Every once in awhile we are introduced to TV shows that defy the conventional formats in a most daring, ambitious manner. The fact that a sci-fi show with archetypical Heroes types would do so is all the more surprising, seeing as how these worlds typically follow a very specific pace and tone. But Sense8 managed to do just that. Created by J Michael Straczynski and the Wachowskis, Sense8 offers much more than an intriguing storyline and brilliant performances by an international cast. The series captivates with a variety of stunning backdrops as it dips in and out of different cultures and environments. Visually it is as mesmerising as the protagonists’ blossoming relationships and the many questions their stories leave to ponder.
Sun (Doona Bae), Kala (Tina Desai), Nomi (Jamie Clayton), Capheus (Aml Ameen, now portrayed by Toby Onwumere), Will (Brian J Smith), Wolfgang (Max Riemelt), Riley (Tuppence Middleton) and Lito (Miguel Ángel Silvestre) are “sensates” – unrelated people in different corners of the world psychically linked to one another, to the extent in which they feel each other’s pain and joy, taste each other’s food and drinks, hear each other’s music and experience each other’s sexual activities. As this connection intensifies, they find they can communicate with one another by “visiting”: while their physical bodies remain in their respective countries, they are able to see the others’ surroundings, feel the change in temperature and even speak the local language. In extreme situations, they are able to channel the skills and abilities of their fellow sensates by allowing them to take over.
Filmed across nine different countries, Sense8 thrives on cultural authenticity. It perfectly captures Wolfgang’s Berlin blues and the shady underbelly of the city, emphasises Riley’s loneliness through the vast fields and never-ending roads outside of Reykjavík, and mirrors Kala’s positive energy in the warm, rich colours of Mumbai. Straczynski and the Wachowskis orchestrated a sensational viewing experience by throwing a cast of exceptional actors into real-life situations and capturing the adrenaline felt within and around them. Plane landings, cultural festivals such as San Francisco Pride’s Dykes on Bikes, the lucha libre in Mexico City’s Arena Naucalpan and Riley’s gig at the Koko in Camden were filmed live during the actual events. The buzz we feel from the protagonists is thus entirely real.
Having come to understand a man by the name of Whispers (Terrance Mann) intends to wipe out their kind, the sensates faced a difficult realisation by the end of season one: things were about to get weirder. Today Sense8 opens our Christmas season with an incredibly powerful episode fit to turn the grumpiest Grinch into a blubbering mess. Not that the series ever becomes overly saccharine. It’s sentimental and melancholic but always pertains its edge and casual sense of humour; and yet ‘A Christmas Special’ is one of the few holiday episodes to truly bring the spirit of the season to life this year.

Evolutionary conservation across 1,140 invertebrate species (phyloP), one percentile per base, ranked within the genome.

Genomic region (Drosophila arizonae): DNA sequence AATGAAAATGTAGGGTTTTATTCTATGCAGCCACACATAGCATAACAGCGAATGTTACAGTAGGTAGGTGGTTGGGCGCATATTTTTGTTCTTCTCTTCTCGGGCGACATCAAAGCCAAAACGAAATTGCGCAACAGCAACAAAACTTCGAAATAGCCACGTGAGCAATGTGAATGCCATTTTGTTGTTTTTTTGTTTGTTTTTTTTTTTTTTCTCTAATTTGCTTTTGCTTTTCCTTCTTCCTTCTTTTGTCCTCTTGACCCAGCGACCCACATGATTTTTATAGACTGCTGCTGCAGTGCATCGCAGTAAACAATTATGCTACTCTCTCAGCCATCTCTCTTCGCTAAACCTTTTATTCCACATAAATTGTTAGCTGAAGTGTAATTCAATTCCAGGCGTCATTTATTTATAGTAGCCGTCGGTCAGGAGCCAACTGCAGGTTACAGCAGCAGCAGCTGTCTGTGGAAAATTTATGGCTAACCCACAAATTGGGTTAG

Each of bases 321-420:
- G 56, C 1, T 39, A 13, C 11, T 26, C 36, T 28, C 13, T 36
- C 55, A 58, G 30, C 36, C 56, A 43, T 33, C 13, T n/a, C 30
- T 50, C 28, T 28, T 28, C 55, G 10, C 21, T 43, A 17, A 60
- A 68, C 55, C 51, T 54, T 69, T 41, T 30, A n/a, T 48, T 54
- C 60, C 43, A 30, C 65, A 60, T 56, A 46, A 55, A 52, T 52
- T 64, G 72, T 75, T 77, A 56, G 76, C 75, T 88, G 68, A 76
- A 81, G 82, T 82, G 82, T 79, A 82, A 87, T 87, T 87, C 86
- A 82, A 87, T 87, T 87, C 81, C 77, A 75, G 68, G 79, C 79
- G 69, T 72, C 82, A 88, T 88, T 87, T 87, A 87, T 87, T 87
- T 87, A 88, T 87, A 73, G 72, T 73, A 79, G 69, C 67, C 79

While their tightening bond allows them to connect with their own identities in a manner they didn’t think possible, certain relationships between the sensates are complicated as a direct result thereof. Kala and Wolfgang, two blatantly different personalities drawn together by much more than their telepathic link, are surfing the waves of denial. Desperately trying to convince themselves they are not right for one another, they cannot achieve the distance needed to disengage completely. After a strikingly explicit scene typical of Sense8’s steamy psychic orgies, the audience is allowed to – blushingly – come up for air when Kala and Wolfgang confront each other’s sexual preferences and insecurities in an uncomfortably comical situation.
The main concern throughout the episode – and presumably season two – is Will, who is forced to spend his days in a drugged haze to prevent Whispers from entering his mind, a task Riley is overseeing in his constant company. But every time Will allows himself brief moments of mental clarity, Whispers finds his opportunity to visit. It’s getting harder for him to keep up this level of intoxication and he is starting to confront his only other alternative in his dreams: death. The sensates are all on the run from their individual challenges, but while they’re all feeling some form of isolation, their ability to channel one another’s strengths allows for a sense of personal empowerment.
The show’s message of unity and empathy – I am we – is conveyed through serene and equally intense imagery paired with an outstanding soundtrack. The sensates navigate through their individual set of circumstances as a united front, and while the episode may not end on a happy note, it allows us to get swept up in their togetherness. After a particularly trying year steered by a myriad of alienating phobias, ‘A Christmas Special’ is one of the greatest gifts TV has to offer: a show celebrating cultural and sexual diversity and the power of human connection.
Published 29 Dec 2016
By Alex Denney
Films like Arrival and Paterson have plenty to say about the importance of learning how to listen.
Must-see series coming your way next year including Taboo, American Gods and Stranger Things.
By Ella Donald
The new season of the dark social satire features a refreshingly tragedy-free queer relationship.